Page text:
Emergency plans also indicate their reliance on power and transportation with little or no mention of alternate means of supplying electricity, light, heat, or a means of moving people from place to place. The reliance on public energy and public transportation are critical weak link in the disaster and emergency planning process. Power in transportation are linked together in the disaster planning setting; in any given instance if we have and reliable and hardened power infrastructure capable of producing climate control, light, and maintaining critical operations in a given facility we can reasonably assume that facility will remain habitable and functional during crisis. If the power supply is threatened or lost we will no longer be capable of sheltering in place throughout the crisis in decisions will have to be made concerning evacuations and alternative sheltering. Should the need arise to evacuate a given facility, especially a Healthcare facility such as nursing home or hospital, there will be our reliance on emergency medical service transportation to effect such an evacuation. EMS transportation vehicles may or may not be available in such a situation. One must understand that all traditional response groups, including emergency medical services, will have their resources stretched to capacity and beyond. Air and ground transportation units will be subject to the same problems of fuel, power, and communications disruptions as fixed facilities. Alternate means for power supplies and shelter in-place needs must be addressed by fixed facilities in addition to evacuation contingency planning.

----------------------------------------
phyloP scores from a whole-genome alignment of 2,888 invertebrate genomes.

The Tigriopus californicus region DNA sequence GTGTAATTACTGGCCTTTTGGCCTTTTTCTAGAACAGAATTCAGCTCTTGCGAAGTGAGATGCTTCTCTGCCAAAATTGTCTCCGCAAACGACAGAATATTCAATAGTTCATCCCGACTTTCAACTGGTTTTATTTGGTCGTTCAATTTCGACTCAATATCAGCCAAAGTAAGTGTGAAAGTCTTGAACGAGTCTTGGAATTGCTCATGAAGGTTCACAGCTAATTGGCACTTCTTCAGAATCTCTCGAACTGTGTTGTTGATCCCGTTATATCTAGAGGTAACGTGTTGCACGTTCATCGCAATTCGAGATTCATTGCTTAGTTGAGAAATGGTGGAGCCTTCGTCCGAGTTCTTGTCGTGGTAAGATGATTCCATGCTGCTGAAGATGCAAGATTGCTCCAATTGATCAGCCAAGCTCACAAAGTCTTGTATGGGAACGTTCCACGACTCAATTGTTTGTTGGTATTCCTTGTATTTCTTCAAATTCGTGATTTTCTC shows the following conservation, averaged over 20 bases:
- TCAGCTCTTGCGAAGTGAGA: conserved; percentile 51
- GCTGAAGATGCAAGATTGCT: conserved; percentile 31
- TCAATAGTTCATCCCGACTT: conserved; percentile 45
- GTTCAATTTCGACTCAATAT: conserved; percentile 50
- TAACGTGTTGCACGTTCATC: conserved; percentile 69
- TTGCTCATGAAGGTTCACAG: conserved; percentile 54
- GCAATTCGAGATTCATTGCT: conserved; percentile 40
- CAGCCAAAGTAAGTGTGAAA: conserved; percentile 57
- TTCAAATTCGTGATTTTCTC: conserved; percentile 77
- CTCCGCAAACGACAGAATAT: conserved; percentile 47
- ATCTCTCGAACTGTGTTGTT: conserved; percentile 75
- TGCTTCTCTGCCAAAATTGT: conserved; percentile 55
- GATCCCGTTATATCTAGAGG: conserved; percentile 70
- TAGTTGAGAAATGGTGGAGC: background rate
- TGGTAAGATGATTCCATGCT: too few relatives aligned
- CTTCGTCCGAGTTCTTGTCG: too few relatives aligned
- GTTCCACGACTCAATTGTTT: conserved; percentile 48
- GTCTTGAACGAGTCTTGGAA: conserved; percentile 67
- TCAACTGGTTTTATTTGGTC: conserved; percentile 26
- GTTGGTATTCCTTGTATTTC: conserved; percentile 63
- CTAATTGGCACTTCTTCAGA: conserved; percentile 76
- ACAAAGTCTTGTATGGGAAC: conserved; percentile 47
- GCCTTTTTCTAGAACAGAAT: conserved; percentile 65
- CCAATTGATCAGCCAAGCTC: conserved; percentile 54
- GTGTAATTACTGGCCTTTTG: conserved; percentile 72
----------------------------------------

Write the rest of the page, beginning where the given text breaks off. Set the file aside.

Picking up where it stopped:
Another fatal flaw in emergency planning is the assumption that personnel will in fact report to work. This consideration must be taken without regard to the status of roadways and transportation. A survey study conducted by Columbia University in September, 2005 demonstrates possibility of personnel, who are otherwise unaffected by crisis, refusing to report to work. In this study, health care workers were asked to indicate if they would be able to report for work or willing to report for work in the event of a mass casualty incident. 81% said that they would be able to go to work if there was an environmental disaster, yet only 69% said they would be able to go to work during a small pox epidemic. The study goes on to note that the willingness to report for work would only be 48% of health care workers during a SARS outbreak. Further, only 57% of health care workers would return to work in the setting of a radiological event. The fallacy in this stage of planning is to assume that Healthcare workers who have a perceived obligation to respond will, in fact report to work. Numerous sources have noted that the willingness to report for work in any situation may be impacted by concerns for the safety of the responder’s family. It is important for employers of public and private organizations to understand that the family care can be as vital as responder care. Workers fears will impact their willingness to work and administrators and company leaders must talk to their workers about these concerns regarding exposure and contamination and reassure them by planning to assure family and dependent safety. An example of such contingency planning would be the setting of avian flu or H5N1 pandemic. It is estimated in such a situation that nearly 30 to 40% of the American workforce would become stricken or ill and unable to report for work of any kind. And that percentage the number of persons engaged in critical infrastructure duties such as police, fire department, EMS, or other critical infrastructure positions failing to report for work and any given crisis situation can then be expected to be magnified.